Forager’s Treasure of Wild Mushrooms With Wild Quail and Wild Guinea Hen and White Truffles
2005 Cos d’Estournel
2005 Léoville Las Cases
For many guests, the Cos d’Estournel is one of the highlights of the night. How could it not be? The 2005 is open, expressive and showing beautifully. The 2005 Léoville Las Cases is harder to enjoy today, as it is clearly built for the future, but both Steve and I have it among our favorites for the night. The Forager’s Treasure of Wild Mushrooms withWild Quail and Wild Guinea Hen and White Truffles signals the arrival of fall, and also is a terrific pairing with these two Left Bank classics.
Plating the Forager’s Treasure of Wild Mushrooms With Wild Quail and Wild Guinea Hen and White Truffles
White Fallow Venison; Raw Cacao, Shallots Braised in Red Wine, Rosemary
2006 Antinori Solaia (Mystery Wine)
The 2005 Margaux is another wine that is pure magic from the minute it is opened. It is also a wine Steve and I have among our favorites of the evening. The 2005 Mouton is darker and more brooding. Both will age well for decades. Antinori’s 2006, served blind as a mystery wine, shows quite well, even if these aren’t the best bottles I have tasted. Originally I did not want to serve venison, as I thought the meat would be too gamy, but David Bouley convinced me otherwise. What can I say? He was right, I was wrong.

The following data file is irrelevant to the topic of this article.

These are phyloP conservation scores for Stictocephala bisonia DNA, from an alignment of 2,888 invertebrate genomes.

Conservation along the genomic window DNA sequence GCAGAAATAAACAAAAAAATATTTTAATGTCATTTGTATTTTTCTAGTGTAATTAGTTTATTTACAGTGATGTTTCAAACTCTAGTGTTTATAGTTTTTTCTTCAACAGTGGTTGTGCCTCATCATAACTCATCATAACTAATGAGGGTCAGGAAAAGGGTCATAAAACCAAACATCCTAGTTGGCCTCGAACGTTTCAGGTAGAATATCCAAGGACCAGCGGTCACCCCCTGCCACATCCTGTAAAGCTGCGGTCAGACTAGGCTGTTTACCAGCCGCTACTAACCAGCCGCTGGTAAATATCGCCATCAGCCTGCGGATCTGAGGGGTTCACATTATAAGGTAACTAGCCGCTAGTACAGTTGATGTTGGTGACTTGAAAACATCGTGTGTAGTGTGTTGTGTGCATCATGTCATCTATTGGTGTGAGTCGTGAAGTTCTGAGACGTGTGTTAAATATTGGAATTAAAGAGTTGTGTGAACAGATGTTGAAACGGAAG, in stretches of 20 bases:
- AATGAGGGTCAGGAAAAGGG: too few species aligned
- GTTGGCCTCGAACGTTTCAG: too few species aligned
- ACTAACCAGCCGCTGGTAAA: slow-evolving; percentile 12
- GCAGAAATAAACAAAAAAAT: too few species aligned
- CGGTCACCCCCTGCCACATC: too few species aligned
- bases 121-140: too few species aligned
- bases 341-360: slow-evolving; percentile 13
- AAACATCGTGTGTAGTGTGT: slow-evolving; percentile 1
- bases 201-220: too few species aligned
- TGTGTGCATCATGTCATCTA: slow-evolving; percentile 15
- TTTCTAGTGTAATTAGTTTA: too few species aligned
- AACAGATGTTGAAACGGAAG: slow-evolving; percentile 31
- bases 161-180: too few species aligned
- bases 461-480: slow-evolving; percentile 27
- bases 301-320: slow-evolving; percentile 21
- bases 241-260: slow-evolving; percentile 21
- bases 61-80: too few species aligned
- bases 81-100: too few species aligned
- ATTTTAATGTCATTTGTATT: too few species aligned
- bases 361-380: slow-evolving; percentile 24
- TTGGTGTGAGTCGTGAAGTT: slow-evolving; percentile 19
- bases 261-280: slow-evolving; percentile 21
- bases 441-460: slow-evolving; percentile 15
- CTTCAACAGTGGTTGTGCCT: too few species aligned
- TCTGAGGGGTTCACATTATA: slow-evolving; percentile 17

Multimedia: Tanzer & Galloni compare notes on the wines
Great Barrington Organic Grass-fed Young Lamb, Organic Flageolets
2005 Pape Clément
2005 La Mondotte
Tasting the 2005 Haut-Brion and Pape Clément side by side is fascinating, as they represent stylistic extremes. The Haut-Brion is classic, while the Pape Clément is unabashedly modern. But there is a certain universality in greatness, and both of these wines are simply stunning. The Pape Clément will mature sooner than the Haut-Brion, but both wines show beautifully on this night. The 2005 Mondotte and Troplong-Mondot, both from the Saint-Emilion’s clay/limestone plateau, are powerhouses. The Mondotte is impossibly closed, while the Troplong-Mondot is ripe, sensual and inviting. David Bouley’s Great Barrington Organic Grass-fed Young Lamb is off the charts. What a dish!
David Bouley getting ready to plate the lamb
Chef’s Selection of Mature Artisanal French Cheeses By Maitre Affineur Rodolphe le Meunier
2005 Cheval Blanc
In many ways, the best is saved for last. The three wines in the closing flight are all magnificent. I have a weakness for the Cheval Blanc, as it is super-refined, sensual and flat-out stunning. The Pavie and Angélus are of course more powerful wines, but they aren’t too far behind. These are especially fine bottles of the Pavie, which was more forward in a tasting a week prior to this one, while the Angélus is the most tannic of the three, but all of the wines in this flight are superb.
A fabulous lineup of 2005 Bordeaux with a few twists
And now, it’s time to start thinking about tasting the 2006s next year…
View all the wines in the order tasted
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-- Antonio Galloni